What your professor wants: Research that is written by experts in the field who stand behind their work.
What to ask: Who wrote this page? What qualifications does the author have? Does someone claim responsibility for this material? Is it someone’s blog or personal page?
What to look for: A named author or authors, or an organization that takes responsibility. Read the biography of the author and look for links to other articles the author may have written. Citations and links to sources the author may have used in writing this content. An email address to contact the author or the site publishing the content.
What your professor wants: Information from as close to the source as possible.
What to ask: Is the site a source of original content and viewpoints? Is the site a primary source or a secondary source? If the site is presenting material it gathered from other sources, is the material complete and unaltered? Do I need to continue researching to find the original document presented here?
What to look for: Copyright information. Links to sites that may contain the complete article or document.
What your professor wants: Your professor wants your information to be trustworthy and up-to-date.
What to ask: When was the site created? When was the last time it was updated? If the site includes external links, are they working properly? Do they go to live sites? Is the information on the page seem outdated? Do I need the most current information on this topic? If I am looking for current facts or statistics, I probably do.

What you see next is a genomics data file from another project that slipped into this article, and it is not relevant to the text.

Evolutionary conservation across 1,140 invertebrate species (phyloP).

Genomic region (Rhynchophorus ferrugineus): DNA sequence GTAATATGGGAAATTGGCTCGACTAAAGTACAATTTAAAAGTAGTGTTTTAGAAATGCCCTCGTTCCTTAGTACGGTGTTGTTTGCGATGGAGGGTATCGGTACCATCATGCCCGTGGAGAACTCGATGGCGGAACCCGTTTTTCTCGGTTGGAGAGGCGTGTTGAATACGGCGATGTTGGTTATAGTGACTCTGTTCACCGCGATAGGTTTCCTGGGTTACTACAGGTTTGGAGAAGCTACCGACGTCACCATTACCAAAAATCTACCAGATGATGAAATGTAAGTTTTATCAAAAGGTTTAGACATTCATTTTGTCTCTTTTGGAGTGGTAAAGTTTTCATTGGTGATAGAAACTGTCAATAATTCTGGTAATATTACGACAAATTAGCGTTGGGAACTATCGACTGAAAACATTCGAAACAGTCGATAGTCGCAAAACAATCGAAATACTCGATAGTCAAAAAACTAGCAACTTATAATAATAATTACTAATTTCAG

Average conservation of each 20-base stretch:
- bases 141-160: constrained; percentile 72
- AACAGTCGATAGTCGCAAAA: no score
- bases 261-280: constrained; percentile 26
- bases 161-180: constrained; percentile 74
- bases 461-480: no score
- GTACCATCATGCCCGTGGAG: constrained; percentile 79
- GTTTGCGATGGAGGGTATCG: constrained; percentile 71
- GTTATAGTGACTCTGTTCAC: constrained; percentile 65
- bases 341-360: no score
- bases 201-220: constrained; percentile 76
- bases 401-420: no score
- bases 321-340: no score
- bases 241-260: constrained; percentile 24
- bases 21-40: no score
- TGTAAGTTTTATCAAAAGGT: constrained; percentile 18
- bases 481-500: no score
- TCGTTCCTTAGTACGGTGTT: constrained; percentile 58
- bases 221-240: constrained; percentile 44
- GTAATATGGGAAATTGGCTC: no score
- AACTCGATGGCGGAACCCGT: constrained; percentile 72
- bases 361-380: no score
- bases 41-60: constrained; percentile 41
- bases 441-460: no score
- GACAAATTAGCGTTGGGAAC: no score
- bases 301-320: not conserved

What to look for: Dates for when the article may have been published and the page may have been updated. Information describing how the material was gathered. Any background information about the information and publication that can also help assess accuracy.
What your professor wants: Your professor wants information to be objective and unbiased.
What to ask: How does the site identify itself? Does it have a particular point of view? Is the material presented by the site fact, opinion, or propaganda? Is it advertising a product? Do you have to pay to get this content?
What to look for: Information about the site itself presented in sections titled “About Us,” “Philosophy,” or “Background.” The site’s URL and domain—is the site commercial (i.e., .com) governmental (i.e., .gov), educational (i.e., .edu) or non-profit (i.e., .org)—may also provide information as to its intent.
There’s nothing wrong with Wikipedia, and in fact, it is about as accurate as other Encyclopedias. But a college paper shouldn’t cite any encyclopedias. Wikipedia can be a place you start your research, but you should use it find other sources. Because anyone can say anything on Wikipedia, you want to find the original material.
For most of us, we answer our questions by using a search engine like Google, Yahoo!, or Bing. These search engines have made life a lot easier, and we do have easy access to an amazing amount of information. But using Google will create problems if you are doing academic research. Now that you are in college, you cannot just repeat what you have found on the web. You have to find information from reliable sources. Using a research database will help you find cutting edge research from reliable professionals.
Search Engines: Google, Yahoo!, Bing, Alta Vista
Research Databases: LexisNexis, Science Direct, EBSCO, Academic One File
BMCC Writing Center
Front Desk (General Information)
Franklin Winslow, Director
(212) 220-8000 x5167
BMCC Writing Center
Borough of Manhattan Community College, CUNY
199 Chambers Street, Room S510
New York, NY 10007
Hours of Operation Summer 2018
(May 30 – July 10)
Mondays – Thursdays
10:00 a.m. – 8:00 p.m.
10:00 a.m. – 5:00 p.m.
10:00 a.m. – 4:00 p.m.